Do You Soak Up Negativity Like a Sponge?

negativity stressed out man

Are you attracting negativity?

The environment influences your emotions. In a negative atmosphere, you’re likely to feel the destructive vibrations broadcast, even if you aren’t aware at the time.

Negativity directly impacts your mood, but you aren’t in charge of your surroundings, so how can you control your temperament? You can learn how not to soak up pessimism and woe.

How to develop a watertight coat

If you absorb negativity, you take on people’s problems as though they are yours and cope badly because you are stressed. Pessimistic friends get you down, and bad news on the TV can ruin your day and keep you awake at night.

Needy people love you since you don’t just listen to their pain, you take some of it away with you and leave them lighter. You, though, grow heavy with the burden of distress. Your genuine kindness is admirable, but you’re helping folks in a way that’s detrimental to your health.

Related: 10 simple ways I fight anxiety at night

Stress makes you ill and blue. The answer is to set boundaries so people’s problems bounce off you rather than soaking into your psyche.

negative people

Limits

If you absorb negativity, you can be sure your boundaries are weak or non-existent. You easily become a toxic waste ground for your family and friend’s troubles. Sometimes you know you take on too many problems, but your wish to help or need to be liked drives you to let people offload.

On these occasions your intuition speaks. It says you are about to damage yourself and soak up negativity. Your stomach flutters or groans, your throat tightens and gets dry, and you have a sense of foreboding. These are just a few of the physical signs your psyche provides when it’s wise to back off from a situation.

Ask yourself whether the emotional injuries and ill-health you gain from not setting boundaries are acceptable to you. Also, do people appreciate your help? Do they treat you with respect and offer you consideration in return?

If not, you aren’t enjoying reciprocal relationships and it’s time to decide what you won’t put up with anymore. Know your boundaries and be firm when people want you to extend your limits.

Self-protection

Once you understand your limitations, the next step is to recognize your intuitive wisdom. When people offload or ask too much, notice physical and emotional signs that indicate you’re at the edge of a boundary.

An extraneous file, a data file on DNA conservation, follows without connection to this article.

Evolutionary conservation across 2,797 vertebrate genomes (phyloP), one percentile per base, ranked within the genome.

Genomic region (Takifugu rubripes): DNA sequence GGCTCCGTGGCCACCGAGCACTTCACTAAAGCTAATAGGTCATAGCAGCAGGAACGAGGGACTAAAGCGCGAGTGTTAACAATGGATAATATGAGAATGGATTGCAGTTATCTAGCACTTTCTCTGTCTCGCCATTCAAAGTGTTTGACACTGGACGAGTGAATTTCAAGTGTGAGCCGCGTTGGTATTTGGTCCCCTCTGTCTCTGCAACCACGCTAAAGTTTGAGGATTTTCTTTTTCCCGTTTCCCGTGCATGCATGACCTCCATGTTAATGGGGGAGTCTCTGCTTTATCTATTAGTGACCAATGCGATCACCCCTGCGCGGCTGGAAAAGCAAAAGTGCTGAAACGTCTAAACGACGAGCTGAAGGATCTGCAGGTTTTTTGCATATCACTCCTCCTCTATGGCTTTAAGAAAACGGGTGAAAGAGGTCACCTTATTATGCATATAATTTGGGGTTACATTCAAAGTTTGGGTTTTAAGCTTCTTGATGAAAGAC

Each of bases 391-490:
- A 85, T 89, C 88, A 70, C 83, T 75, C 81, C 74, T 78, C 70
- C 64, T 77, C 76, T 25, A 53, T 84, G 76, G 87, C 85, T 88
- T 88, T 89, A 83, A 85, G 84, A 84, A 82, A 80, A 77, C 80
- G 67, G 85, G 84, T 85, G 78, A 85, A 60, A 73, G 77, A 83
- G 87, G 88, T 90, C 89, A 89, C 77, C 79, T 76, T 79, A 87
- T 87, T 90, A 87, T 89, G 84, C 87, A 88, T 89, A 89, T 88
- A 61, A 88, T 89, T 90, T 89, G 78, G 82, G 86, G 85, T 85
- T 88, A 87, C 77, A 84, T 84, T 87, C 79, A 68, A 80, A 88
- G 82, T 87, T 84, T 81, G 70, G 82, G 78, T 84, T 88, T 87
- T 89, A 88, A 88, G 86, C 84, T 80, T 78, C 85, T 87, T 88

Note them silently as they occur, but also jot them in a journal to refer to later. Your chest might become tight, your inner voice might say “no,” or you may experience different symptoms of unease. Recognize these are warning signs and pay heed. At such a point, stop being a great listener or agreeing to do things you don’t want to do. Gain space and freedom by politely leaving or changing the subject.

You might benefit from practicing not letting people unburden their angst in your direction. Use your imagination to run through potential scenarios when your boundaries are pushed. What will you say or do to find relief when the scenario happens in real life? Picture, and hear, your imaginary self-acting positively and feel the relief of standing up for your welfare.

Guarding

Sometimes, you can’t get away from negativity. If your boss is a tyrant, you live with a narcissist, or you must be with difficult people for another reason, there’s not always the option to leave or disengage.

On these occasions, be mindful of your objective not to soak up negativity. Remember no one can force their anxiety on you. They might offer it to you, but it’s up to you whether you accept it or leave it alone. Tell yourself you can maintain the mood you prefer and take calming breaths to support your intention.

If it helps, picture yourself in a cocoon of light that shields you from negativity and see stress bounce off you. You’ll be so busy with your visualization you won’t tune into negativity.

Don’t worry that protecting yourself by setting boundaries and stepping away from negativity harms people since it might do the opposite. Not only will self-care help you, but it may assist other people in learning to manage their problems rather than dump them on well-meaning victims.

About MJ Duff 43 Articles
Marie-Jones Duff is a Los Angeles based freelance multimedia journalist and frequent traveler with a fondness for all things bizarre and nerdy. Look for posts that focus on everything from men's fashion to science.